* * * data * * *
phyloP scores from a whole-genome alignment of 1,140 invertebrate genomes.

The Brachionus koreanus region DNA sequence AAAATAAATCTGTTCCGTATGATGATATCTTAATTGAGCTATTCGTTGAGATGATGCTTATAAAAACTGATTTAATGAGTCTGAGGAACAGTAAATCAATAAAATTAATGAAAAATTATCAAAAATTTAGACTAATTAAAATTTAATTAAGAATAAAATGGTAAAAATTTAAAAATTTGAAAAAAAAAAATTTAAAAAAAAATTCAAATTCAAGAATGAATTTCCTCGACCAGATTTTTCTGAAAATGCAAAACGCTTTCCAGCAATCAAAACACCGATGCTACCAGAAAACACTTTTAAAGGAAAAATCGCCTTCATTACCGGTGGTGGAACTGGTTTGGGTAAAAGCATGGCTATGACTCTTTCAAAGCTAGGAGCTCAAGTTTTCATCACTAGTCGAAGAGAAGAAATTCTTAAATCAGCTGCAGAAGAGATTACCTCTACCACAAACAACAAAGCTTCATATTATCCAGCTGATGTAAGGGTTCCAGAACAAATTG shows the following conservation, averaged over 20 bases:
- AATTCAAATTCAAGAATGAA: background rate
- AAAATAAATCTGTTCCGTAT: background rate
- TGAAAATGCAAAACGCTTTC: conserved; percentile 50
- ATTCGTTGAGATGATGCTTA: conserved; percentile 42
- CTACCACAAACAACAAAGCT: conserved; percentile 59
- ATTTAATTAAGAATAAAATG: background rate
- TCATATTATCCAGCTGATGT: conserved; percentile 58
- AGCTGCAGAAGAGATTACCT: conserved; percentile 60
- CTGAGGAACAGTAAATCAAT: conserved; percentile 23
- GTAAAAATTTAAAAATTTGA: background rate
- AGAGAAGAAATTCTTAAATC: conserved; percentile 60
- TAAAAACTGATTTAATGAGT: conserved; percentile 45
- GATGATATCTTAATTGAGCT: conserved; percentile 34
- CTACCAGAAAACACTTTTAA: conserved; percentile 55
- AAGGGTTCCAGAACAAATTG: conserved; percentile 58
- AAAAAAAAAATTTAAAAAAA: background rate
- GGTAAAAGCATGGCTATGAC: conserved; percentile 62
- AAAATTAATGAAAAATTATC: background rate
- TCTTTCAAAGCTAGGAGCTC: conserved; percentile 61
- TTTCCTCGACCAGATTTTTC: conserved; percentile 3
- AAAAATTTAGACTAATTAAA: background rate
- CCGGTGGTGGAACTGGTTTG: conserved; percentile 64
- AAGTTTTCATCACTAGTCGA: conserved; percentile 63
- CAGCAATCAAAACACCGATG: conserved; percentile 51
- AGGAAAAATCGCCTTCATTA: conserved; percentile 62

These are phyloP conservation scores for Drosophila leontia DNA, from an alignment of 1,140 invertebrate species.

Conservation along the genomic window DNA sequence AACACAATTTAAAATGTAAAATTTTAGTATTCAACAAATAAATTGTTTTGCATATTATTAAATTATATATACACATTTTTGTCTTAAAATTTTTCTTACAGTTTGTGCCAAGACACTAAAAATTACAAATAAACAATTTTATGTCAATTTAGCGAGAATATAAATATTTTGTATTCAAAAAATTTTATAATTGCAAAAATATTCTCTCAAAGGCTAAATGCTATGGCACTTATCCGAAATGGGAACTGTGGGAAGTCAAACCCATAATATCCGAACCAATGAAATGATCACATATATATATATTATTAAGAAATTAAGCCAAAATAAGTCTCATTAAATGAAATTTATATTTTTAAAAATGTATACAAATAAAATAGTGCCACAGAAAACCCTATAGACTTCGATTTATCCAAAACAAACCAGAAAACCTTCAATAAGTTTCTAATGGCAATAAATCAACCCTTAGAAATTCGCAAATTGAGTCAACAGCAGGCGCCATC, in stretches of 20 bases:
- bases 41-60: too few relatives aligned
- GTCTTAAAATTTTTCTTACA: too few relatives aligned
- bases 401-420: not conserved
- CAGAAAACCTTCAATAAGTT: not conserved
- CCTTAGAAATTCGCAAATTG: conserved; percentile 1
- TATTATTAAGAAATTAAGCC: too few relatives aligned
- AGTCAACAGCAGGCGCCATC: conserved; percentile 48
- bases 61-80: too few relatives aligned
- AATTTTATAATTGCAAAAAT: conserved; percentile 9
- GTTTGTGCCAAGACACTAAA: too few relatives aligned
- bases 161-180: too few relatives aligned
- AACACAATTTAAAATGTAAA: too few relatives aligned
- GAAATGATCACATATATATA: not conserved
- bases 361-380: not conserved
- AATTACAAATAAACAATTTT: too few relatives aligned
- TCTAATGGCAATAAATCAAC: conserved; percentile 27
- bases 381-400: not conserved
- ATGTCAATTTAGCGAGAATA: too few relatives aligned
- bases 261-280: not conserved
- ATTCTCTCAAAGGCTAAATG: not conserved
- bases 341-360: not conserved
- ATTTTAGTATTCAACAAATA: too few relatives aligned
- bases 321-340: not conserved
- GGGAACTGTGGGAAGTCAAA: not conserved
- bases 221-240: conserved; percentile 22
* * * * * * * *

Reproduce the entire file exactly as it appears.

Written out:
phyloP scores from a whole-genome alignment of 1,140 invertebrate genomes.

The Brachionus koreanus region DNA sequence AAAATAAATCTGTTCCGTATGATGATATCTTAATTGAGCTATTCGTTGAGATGATGCTTATAAAAACTGATTTAATGAGTCTGAGGAACAGTAAATCAATAAAATTAATGAAAAATTATCAAAAATTTAGACTAATTAAAATTTAATTAAGAATAAAATGGTAAAAATTTAAAAATTTGAAAAAAAAAAATTTAAAAAAAAATTCAAATTCAAGAATGAATTTCCTCGACCAGATTTTTCTGAAAATGCAAAACGCTTTCCAGCAATCAAAACACCGATGCTACCAGAAAACACTTTTAAAGGAAAAATCGCCTTCATTACCGGTGGTGGAACTGGTTTGGGTAAAAGCATGGCTATGACTCTTTCAAAGCTAGGAGCTCAAGTTTTCATCACTAGTCGAAGAGAAGAAATTCTTAAATCAGCTGCAGAAGAGATTACCTCTACCACAAACAACAAAGCTTCATATTATCCAGCTGATGTAAGGGTTCCAGAACAAATTG shows the following conservation, averaged over 20 bases:
- AATTCAAATTCAAGAATGAA: background rate
- AAAATAAATCTGTTCCGTAT: background rate
- TGAAAATGCAAAACGCTTTC: conserved; percentile 50
- ATTCGTTGAGATGATGCTTA: conserved; percentile 42
- CTACCACAAACAACAAAGCT: conserved; percentile 59
- ATTTAATTAAGAATAAAATG: background rate
- TCATATTATCCAGCTGATGT: conserved; percentile 58
- AGCTGCAGAAGAGATTACCT: conserved; percentile 60
- CTGAGGAACAGTAAATCAAT: conserved; percentile 23
- GTAAAAATTTAAAAATTTGA: background rate
- AGAGAAGAAATTCTTAAATC: conserved; percentile 60
- TAAAAACTGATTTAATGAGT: conserved; percentile 45
- GATGATATCTTAATTGAGCT: conserved; percentile 34
- CTACCAGAAAACACTTTTAA: conserved; percentile 55
- AAGGGTTCCAGAACAAATTG: conserved; percentile 58
- AAAAAAAAAATTTAAAAAAA: background rate
- GGTAAAAGCATGGCTATGAC: conserved; percentile 62
- AAAATTAATGAAAAATTATC: background rate
- TCTTTCAAAGCTAGGAGCTC: conserved; percentile 61
- TTTCCTCGACCAGATTTTTC: conserved; percentile 3
- AAAAATTTAGACTAATTAAA: background rate
- CCGGTGGTGGAACTGGTTTG: conserved; percentile 64
- AAGTTTTCATCACTAGTCGA: conserved; percentile 63
- CAGCAATCAAAACACCGATG: conserved; percentile 51
- AGGAAAAATCGCCTTCATTA: conserved; percentile 62

These are phyloP conservation scores for Drosophila leontia DNA, from an alignment of 1,140 invertebrate species.

Conservation along the genomic window DNA sequence AACACAATTTAAAATGTAAAATTTTAGTATTCAACAAATAAATTGTTTTGCATATTATTAAATTATATATACACATTTTTGTCTTAAAATTTTTCTTACAGTTTGTGCCAAGACACTAAAAATTACAAATAAACAATTTTATGTCAATTTAGCGAGAATATAAATATTTTGTATTCAAAAAATTTTATAATTGCAAAAATATTCTCTCAAAGGCTAAATGCTATGGCACTTATCCGAAATGGGAACTGTGGGAAGTCAAACCCATAATATCCGAACCAATGAAATGATCACATATATATATATTATTAAGAAATTAAGCCAAAATAAGTCTCATTAAATGAAATTTATATTTTTAAAAATGTATACAAATAAAATAGTGCCACAGAAAACCCTATAGACTTCGATTTATCCAAAACAAACCAGAAAACCTTCAATAAGTTTCTAATGGCAATAAATCAACCCTTAGAAATTCGCAAATTGAGTCAACAGCAGGCGCCATC, in stretches of 20 bases:
- bases 41-60: too few relatives aligned
- GTCTTAAAATTTTTCTTACA: too few relatives aligned
- bases 401-420: not conserved
- CAGAAAACCTTCAATAAGTT: not conserved
- CCTTAGAAATTCGCAAATTG: conserved; percentile 1
- TATTATTAAGAAATTAAGCC: too few relatives aligned
- AGTCAACAGCAGGCGCCATC: conserved; percentile 48
- bases 61-80: too few relatives aligned
- AATTTTATAATTGCAAAAAT: conserved; percentile 9
- GTTTGTGCCAAGACACTAAA: too few relatives aligned
- bases 161-180: too few relatives aligned
- AACACAATTTAAAATGTAAA: too few relatives aligned
- GAAATGATCACATATATATA: not conserved
- bases 361-380: not conserved
- AATTACAAATAAACAATTTT: too few relatives aligned
- TCTAATGGCAATAAATCAAC: conserved; percentile 27
- bases 381-400: not conserved
- ATGTCAATTTAGCGAGAATA: too few relatives aligned
- bases 261-280: not conserved
- ATTCTCTCAAAGGCTAAATG: not conserved
- bases 341-360: not conserved
- ATTTTAGTATTCAACAAATA: too few relatives aligned
- bases 321-340: not conserved
- GGGAACTGTGGGAAGTCAAA: not conserved
- bases 221-240: conserved; percentile 22